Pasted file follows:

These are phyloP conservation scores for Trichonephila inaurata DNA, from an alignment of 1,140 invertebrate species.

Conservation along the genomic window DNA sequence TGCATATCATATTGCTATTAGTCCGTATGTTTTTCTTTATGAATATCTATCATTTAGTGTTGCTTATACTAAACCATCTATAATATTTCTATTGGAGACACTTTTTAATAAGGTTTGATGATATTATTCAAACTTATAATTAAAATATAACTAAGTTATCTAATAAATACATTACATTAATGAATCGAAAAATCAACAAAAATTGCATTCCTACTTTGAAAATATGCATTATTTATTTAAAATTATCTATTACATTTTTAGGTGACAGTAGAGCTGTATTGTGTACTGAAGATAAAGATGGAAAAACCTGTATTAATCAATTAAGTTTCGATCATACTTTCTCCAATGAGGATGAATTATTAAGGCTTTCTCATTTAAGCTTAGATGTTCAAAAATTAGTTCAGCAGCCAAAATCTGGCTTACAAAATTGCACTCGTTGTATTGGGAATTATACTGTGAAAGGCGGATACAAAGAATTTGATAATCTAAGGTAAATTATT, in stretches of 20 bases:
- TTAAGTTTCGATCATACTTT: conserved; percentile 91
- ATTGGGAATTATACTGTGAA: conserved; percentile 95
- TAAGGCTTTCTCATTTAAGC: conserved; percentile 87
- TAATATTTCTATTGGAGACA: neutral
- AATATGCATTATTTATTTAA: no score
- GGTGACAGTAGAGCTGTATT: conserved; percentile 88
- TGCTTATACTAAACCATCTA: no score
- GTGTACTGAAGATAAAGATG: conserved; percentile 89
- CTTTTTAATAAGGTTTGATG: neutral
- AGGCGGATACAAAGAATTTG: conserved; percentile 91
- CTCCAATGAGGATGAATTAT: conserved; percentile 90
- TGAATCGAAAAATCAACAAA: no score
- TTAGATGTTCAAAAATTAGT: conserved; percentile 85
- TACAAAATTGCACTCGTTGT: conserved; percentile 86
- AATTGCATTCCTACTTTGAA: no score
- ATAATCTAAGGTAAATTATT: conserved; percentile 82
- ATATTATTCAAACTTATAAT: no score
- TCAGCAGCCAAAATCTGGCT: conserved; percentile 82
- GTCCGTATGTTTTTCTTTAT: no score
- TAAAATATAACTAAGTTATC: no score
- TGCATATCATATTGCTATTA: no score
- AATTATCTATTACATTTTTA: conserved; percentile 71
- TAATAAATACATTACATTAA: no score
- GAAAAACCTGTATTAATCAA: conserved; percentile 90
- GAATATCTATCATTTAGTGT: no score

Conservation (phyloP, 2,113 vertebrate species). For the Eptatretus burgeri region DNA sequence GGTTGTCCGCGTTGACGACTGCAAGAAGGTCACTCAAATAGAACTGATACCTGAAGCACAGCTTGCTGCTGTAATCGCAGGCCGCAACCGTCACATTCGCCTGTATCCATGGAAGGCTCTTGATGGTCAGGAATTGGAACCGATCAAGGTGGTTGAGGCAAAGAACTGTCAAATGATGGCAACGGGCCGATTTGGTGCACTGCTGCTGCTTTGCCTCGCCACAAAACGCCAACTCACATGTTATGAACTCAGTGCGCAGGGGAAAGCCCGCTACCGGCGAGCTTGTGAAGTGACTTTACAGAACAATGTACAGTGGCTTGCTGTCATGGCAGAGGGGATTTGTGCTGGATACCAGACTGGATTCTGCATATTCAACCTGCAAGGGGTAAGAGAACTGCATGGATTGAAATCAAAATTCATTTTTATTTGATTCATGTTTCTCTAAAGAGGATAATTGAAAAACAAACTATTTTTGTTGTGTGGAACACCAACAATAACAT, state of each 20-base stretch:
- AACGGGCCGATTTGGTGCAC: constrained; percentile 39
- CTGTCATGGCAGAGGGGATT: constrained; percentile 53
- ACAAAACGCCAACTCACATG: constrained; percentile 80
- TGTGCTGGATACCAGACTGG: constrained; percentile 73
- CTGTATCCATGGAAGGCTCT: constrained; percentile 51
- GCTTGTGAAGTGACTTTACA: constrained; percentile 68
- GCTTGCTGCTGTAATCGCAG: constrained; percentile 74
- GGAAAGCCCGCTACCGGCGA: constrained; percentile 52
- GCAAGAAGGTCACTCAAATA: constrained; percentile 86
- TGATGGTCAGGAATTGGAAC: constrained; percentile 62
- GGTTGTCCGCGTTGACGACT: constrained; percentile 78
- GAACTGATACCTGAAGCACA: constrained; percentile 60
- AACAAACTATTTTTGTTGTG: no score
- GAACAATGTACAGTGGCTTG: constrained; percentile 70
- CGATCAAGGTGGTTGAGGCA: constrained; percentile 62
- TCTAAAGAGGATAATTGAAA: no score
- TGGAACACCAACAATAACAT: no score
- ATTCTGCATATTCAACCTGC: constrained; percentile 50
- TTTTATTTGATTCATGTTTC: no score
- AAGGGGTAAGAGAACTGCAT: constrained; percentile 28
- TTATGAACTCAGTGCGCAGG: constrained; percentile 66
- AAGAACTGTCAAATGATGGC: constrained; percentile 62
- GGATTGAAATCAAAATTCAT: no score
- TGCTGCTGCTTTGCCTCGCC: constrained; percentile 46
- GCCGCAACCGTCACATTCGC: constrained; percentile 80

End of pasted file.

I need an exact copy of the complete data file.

These are phyloP conservation scores for Trichonephila inaurata DNA, from an alignment of 1,140 invertebrate species.

Conservation along the genomic window DNA sequence TGCATATCATATTGCTATTAGTCCGTATGTTTTTCTTTATGAATATCTATCATTTAGTGTTGCTTATACTAAACCATCTATAATATTTCTATTGGAGACACTTTTTAATAAGGTTTGATGATATTATTCAAACTTATAATTAAAATATAACTAAGTTATCTAATAAATACATTACATTAATGAATCGAAAAATCAACAAAAATTGCATTCCTACTTTGAAAATATGCATTATTTATTTAAAATTATCTATTACATTTTTAGGTGACAGTAGAGCTGTATTGTGTACTGAAGATAAAGATGGAAAAACCTGTATTAATCAATTAAGTTTCGATCATACTTTCTCCAATGAGGATGAATTATTAAGGCTTTCTCATTTAAGCTTAGATGTTCAAAAATTAGTTCAGCAGCCAAAATCTGGCTTACAAAATTGCACTCGTTGTATTGGGAATTATACTGTGAAAGGCGGATACAAAGAATTTGATAATCTAAGGTAAATTATT, in stretches of 20 bases:
- TTAAGTTTCGATCATACTTT: conserved; percentile 91
- ATTGGGAATTATACTGTGAA: conserved; percentile 95
- TAAGGCTTTCTCATTTAAGC: conserved; percentile 87
- TAATATTTCTATTGGAGACA: neutral
- AATATGCATTATTTATTTAA: no score
- GGTGACAGTAGAGCTGTATT: conserved; percentile 88
- TGCTTATACTAAACCATCTA: no score
- GTGTACTGAAGATAAAGATG: conserved; percentile 89
- CTTTTTAATAAGGTTTGATG: neutral
- AGGCGGATACAAAGAATTTG: conserved; percentile 91
- CTCCAATGAGGATGAATTAT: conserved; percentile 90
- TGAATCGAAAAATCAACAAA: no score
- TTAGATGTTCAAAAATTAGT: conserved; percentile 85
- TACAAAATTGCACTCGTTGT: conserved; percentile 86
- AATTGCATTCCTACTTTGAA: no score
- ATAATCTAAGGTAAATTATT: conserved; percentile 82
- ATATTATTCAAACTTATAAT: no score
- TCAGCAGCCAAAATCTGGCT: conserved; percentile 82
- GTCCGTATGTTTTTCTTTAT: no score
- TAAAATATAACTAAGTTATC: no score
- TGCATATCATATTGCTATTA: no score
- AATTATCTATTACATTTTTA: conserved; percentile 71
- TAATAAATACATTACATTAA: no score
- GAAAAACCTGTATTAATCAA: conserved; percentile 90
- GAATATCTATCATTTAGTGT: no score

Conservation (phyloP, 2,113 vertebrate species). For the Eptatretus burgeri region DNA sequence GGTTGTCCGCGTTGACGACTGCAAGAAGGTCACTCAAATAGAACTGATACCTGAAGCACAGCTTGCTGCTGTAATCGCAGGCCGCAACCGTCACATTCGCCTGTATCCATGGAAGGCTCTTGATGGTCAGGAATTGGAACCGATCAAGGTGGTTGAGGCAAAGAACTGTCAAATGATGGCAACGGGCCGATTTGGTGCACTGCTGCTGCTTTGCCTCGCCACAAAACGCCAACTCACATGTTATGAACTCAGTGCGCAGGGGAAAGCCCGCTACCGGCGAGCTTGTGAAGTGACTTTACAGAACAATGTACAGTGGCTTGCTGTCATGGCAGAGGGGATTTGTGCTGGATACCAGACTGGATTCTGCATATTCAACCTGCAAGGGGTAAGAGAACTGCATGGATTGAAATCAAAATTCATTTTTATTTGATTCATGTTTCTCTAAAGAGGATAATTGAAAAACAAACTATTTTTGTTGTGTGGAACACCAACAATAACAT, state of each 20-base stretch:
- AACGGGCCGATTTGGTGCAC: constrained; percentile 39
- CTGTCATGGCAGAGGGGATT: constrained; percentile 53
- ACAAAACGCCAACTCACATG: constrained; percentile 80
- TGTGCTGGATACCAGACTGG: constrained; percentile 73
- CTGTATCCATGGAAGGCTCT: constrained; percentile 51
- GCTTGTGAAGTGACTTTACA: constrained; percentile 68
- GCTTGCTGCTGTAATCGCAG: constrained; percentile 74
- GGAAAGCCCGCTACCGGCGA: constrained; percentile 52
- GCAAGAAGGTCACTCAAATA: constrained; percentile 86
- TGATGGTCAGGAATTGGAAC: constrained; percentile 62
- GGTTGTCCGCGTTGACGACT: constrained; percentile 78
- GAACTGATACCTGAAGCACA: constrained; percentile 60
- AACAAACTATTTTTGTTGTG: no score
- GAACAATGTACAGTGGCTTG: constrained; percentile 70
- CGATCAAGGTGGTTGAGGCA: constrained; percentile 62
- TCTAAAGAGGATAATTGAAA: no score
- TGGAACACCAACAATAACAT: no score
- ATTCTGCATATTCAACCTGC: constrained; percentile 50
- TTTTATTTGATTCATGTTTC: no score
- AAGGGGTAAGAGAACTGCAT: constrained; percentile 28
- TTATGAACTCAGTGCGCAGG: constrained; percentile 66
- AAGAACTGTCAAATGATGGC: constrained; percentile 62
- GGATTGAAATCAAAATTCAT: no score
- TGCTGCTGCTTTGCCTCGCC: constrained; percentile 46
- GCCGCAACCGTCACATTCGC: constrained; percentile 80